For some time, I have harbored the intuition that semiotics contains great potential both for defeating physicalism, and, with some work, for clarifying the potency of truly rational agency (i.e. "free will").
Here is my intuition:
Because semiotic fecundity is in principle not reducible to its material base, and since humans are endlessly semiotic agents, therefore human agency is not reducible to the material web of signs, including every discernible sign in the human organism. In other words, since the significatum is never purely identical to the signans [LINK], and since humans constantly trade in significata by essentially indeterminate signans, therefore humans' rational discourse is in principle not reducible to its material instantiation(s). The energy extractable from the intrinsically possible significance of any signum is intrinsically irreducible to the extractable physical energy of the signum, and a fortiori of the entire web of signs. As such, physicalism is false and humans are semiotically free. This freedom is not utterly separable from the science of semiotics, though it is in principle irreducible to it, which means human freedom is reducible to matter in way that satisfies the possible extremes of exact physical science (EPS) but does not collapse into materialism, much less physicalism.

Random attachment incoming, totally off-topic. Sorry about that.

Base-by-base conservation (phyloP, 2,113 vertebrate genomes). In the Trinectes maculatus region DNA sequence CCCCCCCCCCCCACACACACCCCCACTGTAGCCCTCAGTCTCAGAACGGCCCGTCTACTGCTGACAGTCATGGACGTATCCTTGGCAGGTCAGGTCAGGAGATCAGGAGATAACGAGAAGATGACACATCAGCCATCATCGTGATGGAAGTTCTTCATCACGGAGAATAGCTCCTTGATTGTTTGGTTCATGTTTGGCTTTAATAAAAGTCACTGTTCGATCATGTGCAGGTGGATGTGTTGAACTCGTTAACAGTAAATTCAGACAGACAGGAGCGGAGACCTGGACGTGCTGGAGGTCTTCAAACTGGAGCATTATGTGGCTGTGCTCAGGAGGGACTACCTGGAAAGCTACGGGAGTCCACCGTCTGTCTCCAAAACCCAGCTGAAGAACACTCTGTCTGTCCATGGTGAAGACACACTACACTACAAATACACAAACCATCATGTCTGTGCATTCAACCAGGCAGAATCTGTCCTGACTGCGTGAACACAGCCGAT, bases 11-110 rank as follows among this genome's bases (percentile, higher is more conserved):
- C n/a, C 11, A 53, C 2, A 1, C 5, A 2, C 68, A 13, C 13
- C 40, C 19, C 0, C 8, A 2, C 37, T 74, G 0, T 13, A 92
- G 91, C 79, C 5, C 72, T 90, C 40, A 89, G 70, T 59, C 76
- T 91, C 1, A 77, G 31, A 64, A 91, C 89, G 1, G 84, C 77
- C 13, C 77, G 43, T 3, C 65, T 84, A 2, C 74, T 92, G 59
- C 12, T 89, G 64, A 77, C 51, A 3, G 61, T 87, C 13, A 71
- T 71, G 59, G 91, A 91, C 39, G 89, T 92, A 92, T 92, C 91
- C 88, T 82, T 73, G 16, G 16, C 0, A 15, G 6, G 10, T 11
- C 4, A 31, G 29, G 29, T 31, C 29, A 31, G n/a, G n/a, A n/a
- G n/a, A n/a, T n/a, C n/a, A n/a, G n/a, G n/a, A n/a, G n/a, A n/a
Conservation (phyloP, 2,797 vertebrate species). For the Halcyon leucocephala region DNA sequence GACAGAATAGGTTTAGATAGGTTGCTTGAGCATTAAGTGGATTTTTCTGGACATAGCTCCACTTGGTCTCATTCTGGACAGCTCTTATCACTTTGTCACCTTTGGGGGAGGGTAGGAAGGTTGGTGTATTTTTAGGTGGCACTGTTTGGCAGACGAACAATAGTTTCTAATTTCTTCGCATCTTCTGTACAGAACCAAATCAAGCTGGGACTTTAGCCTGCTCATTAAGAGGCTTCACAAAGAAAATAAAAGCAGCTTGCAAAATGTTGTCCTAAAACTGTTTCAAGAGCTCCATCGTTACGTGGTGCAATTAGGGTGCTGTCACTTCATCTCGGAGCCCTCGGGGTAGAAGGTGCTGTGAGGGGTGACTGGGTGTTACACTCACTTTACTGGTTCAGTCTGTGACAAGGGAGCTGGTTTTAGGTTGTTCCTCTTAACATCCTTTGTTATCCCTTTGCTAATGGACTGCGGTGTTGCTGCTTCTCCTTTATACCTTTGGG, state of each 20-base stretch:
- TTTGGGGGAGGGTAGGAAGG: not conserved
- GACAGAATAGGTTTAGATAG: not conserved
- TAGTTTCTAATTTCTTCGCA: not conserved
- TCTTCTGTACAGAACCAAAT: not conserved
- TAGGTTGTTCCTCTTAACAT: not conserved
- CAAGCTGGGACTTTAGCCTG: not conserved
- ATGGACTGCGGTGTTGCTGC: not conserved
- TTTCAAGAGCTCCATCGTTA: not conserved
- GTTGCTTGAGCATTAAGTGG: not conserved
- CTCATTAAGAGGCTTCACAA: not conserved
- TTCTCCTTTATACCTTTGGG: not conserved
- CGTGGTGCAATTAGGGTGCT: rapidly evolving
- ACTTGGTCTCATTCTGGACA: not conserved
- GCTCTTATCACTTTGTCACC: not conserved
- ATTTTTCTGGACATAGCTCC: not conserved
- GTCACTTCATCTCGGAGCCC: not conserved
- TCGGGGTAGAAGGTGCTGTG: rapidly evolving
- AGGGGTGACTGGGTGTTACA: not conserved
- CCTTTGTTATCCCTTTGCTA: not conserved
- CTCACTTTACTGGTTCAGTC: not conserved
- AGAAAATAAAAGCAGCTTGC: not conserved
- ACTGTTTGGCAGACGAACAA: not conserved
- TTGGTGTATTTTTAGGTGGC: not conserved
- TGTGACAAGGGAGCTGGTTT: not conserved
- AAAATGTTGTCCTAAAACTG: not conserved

I think a similar point is made in chapter X of this recent book.
Anyone want to buy me that book so I can know more? heheh